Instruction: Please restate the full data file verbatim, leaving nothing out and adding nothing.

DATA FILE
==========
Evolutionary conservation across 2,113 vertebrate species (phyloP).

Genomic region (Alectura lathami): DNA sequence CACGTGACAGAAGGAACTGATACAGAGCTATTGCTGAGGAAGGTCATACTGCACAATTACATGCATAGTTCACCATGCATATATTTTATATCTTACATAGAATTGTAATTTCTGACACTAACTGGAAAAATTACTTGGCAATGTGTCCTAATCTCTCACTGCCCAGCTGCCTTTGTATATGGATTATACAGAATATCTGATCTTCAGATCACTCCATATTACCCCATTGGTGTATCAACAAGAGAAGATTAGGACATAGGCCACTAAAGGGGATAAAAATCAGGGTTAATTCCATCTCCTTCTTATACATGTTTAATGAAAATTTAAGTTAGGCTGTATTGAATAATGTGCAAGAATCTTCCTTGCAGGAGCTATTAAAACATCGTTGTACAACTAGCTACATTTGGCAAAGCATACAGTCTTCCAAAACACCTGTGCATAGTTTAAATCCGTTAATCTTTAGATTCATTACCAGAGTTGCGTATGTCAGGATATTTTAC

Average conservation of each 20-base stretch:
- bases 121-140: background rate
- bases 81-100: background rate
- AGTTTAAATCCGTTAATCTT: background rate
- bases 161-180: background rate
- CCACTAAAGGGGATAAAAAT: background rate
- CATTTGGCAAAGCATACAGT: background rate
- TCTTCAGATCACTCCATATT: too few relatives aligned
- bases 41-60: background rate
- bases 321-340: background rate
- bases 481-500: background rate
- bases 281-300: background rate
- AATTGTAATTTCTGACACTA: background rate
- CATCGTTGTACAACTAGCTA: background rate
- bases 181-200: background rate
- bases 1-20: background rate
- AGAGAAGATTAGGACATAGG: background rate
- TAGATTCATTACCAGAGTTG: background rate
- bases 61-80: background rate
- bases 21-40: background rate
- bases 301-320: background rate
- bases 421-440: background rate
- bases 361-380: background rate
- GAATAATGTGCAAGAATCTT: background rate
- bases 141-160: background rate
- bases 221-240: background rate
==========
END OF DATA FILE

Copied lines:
Evolutionary conservation across 2,113 vertebrate species (phyloP).

Genomic region (Alectura lathami): DNA sequence CACGTGACAGAAGGAACTGATACAGAGCTATTGCTGAGGAAGGTCATACTGCACAATTACATGCATAGTTCACCATGCATATATTTTATATCTTACATAGAATTGTAATTTCTGACACTAACTGGAAAAATTACTTGGCAATGTGTCCTAATCTCTCACTGCCCAGCTGCCTTTGTATATGGATTATACAGAATATCTGATCTTCAGATCACTCCATATTACCCCATTGGTGTATCAACAAGAGAAGATTAGGACATAGGCCACTAAAGGGGATAAAAATCAGGGTTAATTCCATCTCCTTCTTATACATGTTTAATGAAAATTTAAGTTAGGCTGTATTGAATAATGTGCAAGAATCTTCCTTGCAGGAGCTATTAAAACATCGTTGTACAACTAGCTACATTTGGCAAAGCATACAGTCTTCCAAAACACCTGTGCATAGTTTAAATCCGTTAATCTTTAGATTCATTACCAGAGTTGCGTATGTCAGGATATTTTAC

Average conservation of each 20-base stretch:
- bases 121-140: background rate
- bases 81-100: background rate
- AGTTTAAATCCGTTAATCTT: background rate
- bases 161-180: background rate
- CCACTAAAGGGGATAAAAAT: background rate
- CATTTGGCAAAGCATACAGT: background rate
- TCTTCAGATCACTCCATATT: too few relatives aligned
- bases 41-60: background rate
- bases 321-340: background rate
- bases 481-500: background rate
- bases 281-300: background rate
- AATTGTAATTTCTGACACTA: background rate
- CATCGTTGTACAACTAGCTA: background rate
- bases 181-200: background rate
- bases 1-20: background rate
- AGAGAAGATTAGGACATAGG: background rate
- TAGATTCATTACCAGAGTTG: background rate
- bases 61-80: background rate
- bases 21-40: background rate
- bases 301-320: background rate
- bases 421-440: background rate
- bases 361-380: background rate
- GAATAATGTGCAAGAATCTT: background rate
- bases 141-160: background rate
- bases 221-240: background rate